Tag Archives: post nasal drip

What is Post-Nasal Drip?

Everyday our bodies produce over a quart of mucus, but some people produce excess mucus or mucus that is too thick to easily swallow and it uncomfortably drips down the throat. This condition is called post-nasal drip (PND). Let’s look at some PND facts now:

  • What is mucus? It’s a thick substance that helps moisten the nose, throat, airways and intestinal tract and protect the body against potentially harmful or infectious foreign substances (like bacteria) by trapping them.
  • When this mucus goes haywire, uncomfortable issues ensue, like chronic coughing, an ever-present need to clear your throat and can even lead to an ear or sinus infection.
  • Many things can lead to PND, some common causes are: allergies, asthma, colds or flus, sinusitis or rhinitis, medications, a deviated septum or even pregnancy!
  • Weather changes or dry air can contribute to PND as well.
  • Spicy foods and dairy can lead to worsening of the condition.
  • Swallowing issues like GERD may cause a build up on mucus and can be misdiagnosed as PND.
  • There are various OTC and prescription medications to help treat PND such as: antihistamines, decongestants (for non-asthmatics), saline sprays or corticosteroid nasal sprays.
  • Breathing in steam or peppermint oil steam can help thin out the mucus and loosen it from the nasal walls and throat so you can get rid of it easier.
  • Invest in a humidifier for your room, as the humidity can help thin out the mucus.
  • Drinking plenty of water can also thin your mucus and make it easier to get rid of naturally.

Some natural remedies for PND include:

  • A natural nasal irrigation with baking soda and salt
  • Gargle with warm sea-salt water
  • Eat roasted garlic which is a natural anti-inflammatory
  • Drink ginger tea which has decongestant properties

If all else fails, try some good old fashioned chicken soup! This comfort food may help relieve you momentarily. Thanks for visiting DocChat, we hope you’ll return again soon!

Non-Contagious Causes of a Sore Throat (Part 2)

We’ve all had a sore throat at some point in time and wondered if we should visit a doctor or if it will go away on its own. Sometimes a sore throat is a result of a passing cold, but other times it may be a sign or side effect of an underlying health condition and treatment may necessary to help it pass. We checked out the bacterial and viral causes of sore throats in our last post, so now here are some other types of sore throat causes:

  1. Allergies can cause the mucus membrane to swell, leading to irritation and soreness or itching of the throat. A more serious allergy-related cause of an uncomfortable throat would be an anaphylactic (life-threatening) allergy response which can cause a swollen, painful throat, hives, swelling and difficulty swallowing or breathing. This condition is life threatening, so if someone is experiencing these symptoms seek emergency medical treatment for them as soon as possible.
  2. Idiopathic or hereditary angioedema (swelling of the lower layers of the skin) can cause swelling in all parts of the body, including the throat. Those with angioedema may have some trouble swallowing on one side of the throat but otherwise may feel okay. However, as with anaphylaxis, symptoms can quickly turn dangerous. If you experience extreme throat tightening, difficulty swallowing or breathing, it is important to seek emergency care as you may need to be given corticosteroid injections or IVs to alleviate the throat swelling.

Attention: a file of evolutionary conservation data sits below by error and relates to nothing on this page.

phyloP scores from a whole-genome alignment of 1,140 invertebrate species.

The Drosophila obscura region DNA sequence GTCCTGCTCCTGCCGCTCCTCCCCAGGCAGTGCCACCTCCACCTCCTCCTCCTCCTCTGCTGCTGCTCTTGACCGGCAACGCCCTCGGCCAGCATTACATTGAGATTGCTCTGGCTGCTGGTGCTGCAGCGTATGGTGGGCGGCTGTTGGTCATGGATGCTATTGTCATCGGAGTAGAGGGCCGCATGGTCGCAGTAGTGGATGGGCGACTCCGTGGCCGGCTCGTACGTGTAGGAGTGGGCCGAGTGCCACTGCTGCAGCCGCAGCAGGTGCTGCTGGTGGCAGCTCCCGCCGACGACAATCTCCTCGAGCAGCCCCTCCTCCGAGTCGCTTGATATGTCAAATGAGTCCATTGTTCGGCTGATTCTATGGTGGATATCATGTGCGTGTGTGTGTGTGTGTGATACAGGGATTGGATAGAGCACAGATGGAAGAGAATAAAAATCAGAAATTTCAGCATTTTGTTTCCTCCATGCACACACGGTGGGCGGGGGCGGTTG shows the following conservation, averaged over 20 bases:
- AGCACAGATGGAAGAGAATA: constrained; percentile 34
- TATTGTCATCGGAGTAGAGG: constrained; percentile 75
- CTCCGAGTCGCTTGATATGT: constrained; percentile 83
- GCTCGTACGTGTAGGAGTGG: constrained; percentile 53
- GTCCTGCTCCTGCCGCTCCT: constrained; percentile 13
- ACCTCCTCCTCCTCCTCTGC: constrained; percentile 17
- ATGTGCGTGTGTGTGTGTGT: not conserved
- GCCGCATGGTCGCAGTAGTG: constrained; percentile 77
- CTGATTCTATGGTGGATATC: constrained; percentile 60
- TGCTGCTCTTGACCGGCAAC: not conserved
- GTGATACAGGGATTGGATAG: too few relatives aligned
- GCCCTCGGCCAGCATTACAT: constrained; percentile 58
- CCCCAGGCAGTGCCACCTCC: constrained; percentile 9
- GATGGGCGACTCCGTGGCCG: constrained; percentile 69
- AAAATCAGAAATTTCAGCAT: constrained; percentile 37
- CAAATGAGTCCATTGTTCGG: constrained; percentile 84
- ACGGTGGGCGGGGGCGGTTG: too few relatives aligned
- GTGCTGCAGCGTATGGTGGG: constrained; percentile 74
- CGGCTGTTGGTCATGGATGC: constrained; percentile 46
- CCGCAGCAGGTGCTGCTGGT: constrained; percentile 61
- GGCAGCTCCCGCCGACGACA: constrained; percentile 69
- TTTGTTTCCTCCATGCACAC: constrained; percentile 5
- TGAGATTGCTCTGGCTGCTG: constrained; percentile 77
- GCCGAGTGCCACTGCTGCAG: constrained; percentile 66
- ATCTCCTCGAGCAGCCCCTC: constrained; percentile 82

3. Sinusitis, rhinitis, and asthma are often affiliated with a related condition called post nasal drip (PND) where excess mucus slides down the back of the throat and gets stuck, causing frequent coughing, tickling and soreness of the throat. If you suffer from sinus issues or asthma and think you may have PND, talk to your doctor (or one of ours) about treatment options today.
  4. Injured muscles – Sometimes if someone has yelled too much or too loudly, or has injured their throat in some way, for example by swallowing a jagged piece of chip, it can be tender and painful for days afterward.

  5. GERD – Those who have gastroesophageal reflux disorder may experience the occasional sore throat due to the bilious acid that repeats back up the esophagus and sometimes into the mouth. This acid can mildly burn or irritate the throat if it happens frequently. Speak to your doctor today if you experience heartburn symptoms along with an intermittent sore throat, or if you know you have GERD but need treatment for your throat as well.
  6. Smoking and other irritants – smoking exposes your throat to thousands of chemicals and irritants, many of which are carcinogenic. It is common for smokers to experience a longstanding sore throat due to this constant exposure. Those who work in jobs involving pollutants and chemicals may experience similar throat issues.
  7. Rare causes – Rarely, a sore throat can be a sign of HIV or a malignant throat mass. If you sore throat doesn’t respond to antibiotics or other treatment and persists for weeks or months, be sure to see your doctor to rule out more serious issues.

There you have the common non-contagious sore throat causes. If you have any questions about the conditions listed in this post, feel free to sign up to DocChat today to speak to one of our experienced, board certified doctors!